1a. Honest, to Christ. Who asks these questions? Here: “Do you feel that arts, culture and heritage offerings are physically, financially and geographically accessible to you?  Arts, culture and heritage offerings are defined as films, live music, theatre, dance, literary events, art galleries/displays, museums or heritage displays.”

Tell me now, is that an easy-to-answer question for someone with English as a second language? Could the navel-gazing ‘community facilitator’ behind this not have said: “Do you go to movies, concerts, or other performances? Do you go to museums?”

So help me god, I’ll bet 10:1 this is some PhD candidate doing “action research”. Any takers?

This is the sort of crap that ensures that the Wychwood Barns and the Evergreen Brickworks go to the richy-rich hoods, while we get, what? A train station? I could murder someone.

Spaces still available for March Break camps

If, like me, you forgot to plan anything for your kids for March Break, you can take a deep breath. All is not lost. The City of Toronto would like you to know that there are spaces still available in many of the day camps.

Nearby camps with spaces available include at Weston CI, The Elms, Thistledown and Amesbury. You can register online. The camps cost about $80 for the week—quite a steal.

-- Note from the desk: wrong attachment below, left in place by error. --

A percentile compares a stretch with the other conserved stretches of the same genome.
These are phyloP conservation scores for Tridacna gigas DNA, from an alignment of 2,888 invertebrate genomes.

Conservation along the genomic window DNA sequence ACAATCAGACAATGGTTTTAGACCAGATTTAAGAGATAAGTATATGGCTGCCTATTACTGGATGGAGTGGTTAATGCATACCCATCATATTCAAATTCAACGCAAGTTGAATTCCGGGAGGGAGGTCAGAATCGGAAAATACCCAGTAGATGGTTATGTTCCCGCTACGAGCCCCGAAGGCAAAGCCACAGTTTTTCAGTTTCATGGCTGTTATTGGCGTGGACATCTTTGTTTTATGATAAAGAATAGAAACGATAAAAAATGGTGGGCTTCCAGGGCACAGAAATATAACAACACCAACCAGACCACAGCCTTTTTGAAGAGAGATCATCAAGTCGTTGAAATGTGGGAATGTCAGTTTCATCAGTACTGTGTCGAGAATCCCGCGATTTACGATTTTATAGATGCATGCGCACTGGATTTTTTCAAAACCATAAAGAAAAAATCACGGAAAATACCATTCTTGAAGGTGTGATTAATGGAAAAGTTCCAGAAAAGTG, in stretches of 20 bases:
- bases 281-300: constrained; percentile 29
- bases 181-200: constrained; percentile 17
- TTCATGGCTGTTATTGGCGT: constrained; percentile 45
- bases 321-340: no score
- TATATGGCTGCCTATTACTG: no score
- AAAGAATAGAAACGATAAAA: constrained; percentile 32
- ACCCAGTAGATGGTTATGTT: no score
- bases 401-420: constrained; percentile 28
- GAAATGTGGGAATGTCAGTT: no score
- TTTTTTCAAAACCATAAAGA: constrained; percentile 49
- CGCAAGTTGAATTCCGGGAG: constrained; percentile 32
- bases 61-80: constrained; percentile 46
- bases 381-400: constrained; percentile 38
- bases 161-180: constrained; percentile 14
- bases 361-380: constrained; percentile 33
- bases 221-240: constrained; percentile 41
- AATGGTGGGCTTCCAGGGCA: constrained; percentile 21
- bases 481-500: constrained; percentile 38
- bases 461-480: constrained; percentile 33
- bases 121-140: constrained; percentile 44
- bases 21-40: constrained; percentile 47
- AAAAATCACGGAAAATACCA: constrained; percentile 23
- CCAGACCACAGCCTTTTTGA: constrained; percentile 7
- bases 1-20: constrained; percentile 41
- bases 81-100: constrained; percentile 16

Urban Arts Gallery Opening A Big Hit.

Marlene McKintosh – UrbanArts Executive Director

Marlene McKintosh – UrbanArts Executive Director

A large and respectful crowd was on hand at Urban Arts on John Street Thursday evening for the inauguration of the Youth Gallery Project. Excellent artworks were on display featuring the talents of students from Weston Collegiate and Archbishop Romero High School. While the poetry slam had few entries the audience was appreciative. A guest appearance by talented Mississauga performer John River ended the evening.

Ify Chiwetelu- Program Coordinator managing the Poetry Slam.

Ify Chiwetelu- Program Coordinator consults judges during the poetry slam in the gallery.

Lashawn Arrindell - event photographer.

Lashawn Arrindell – event photographer.

Joan Wilson organized the photo and painting exhibit

Joan Wilson organized the gallery exhibit

John River performing.

John River performing.

Poetry slam competitors.

Two poetry slam competitors perform together.

While the poetry slam entries were low in number, organizer Ify Chiwetelu was confident of more participation in the next event.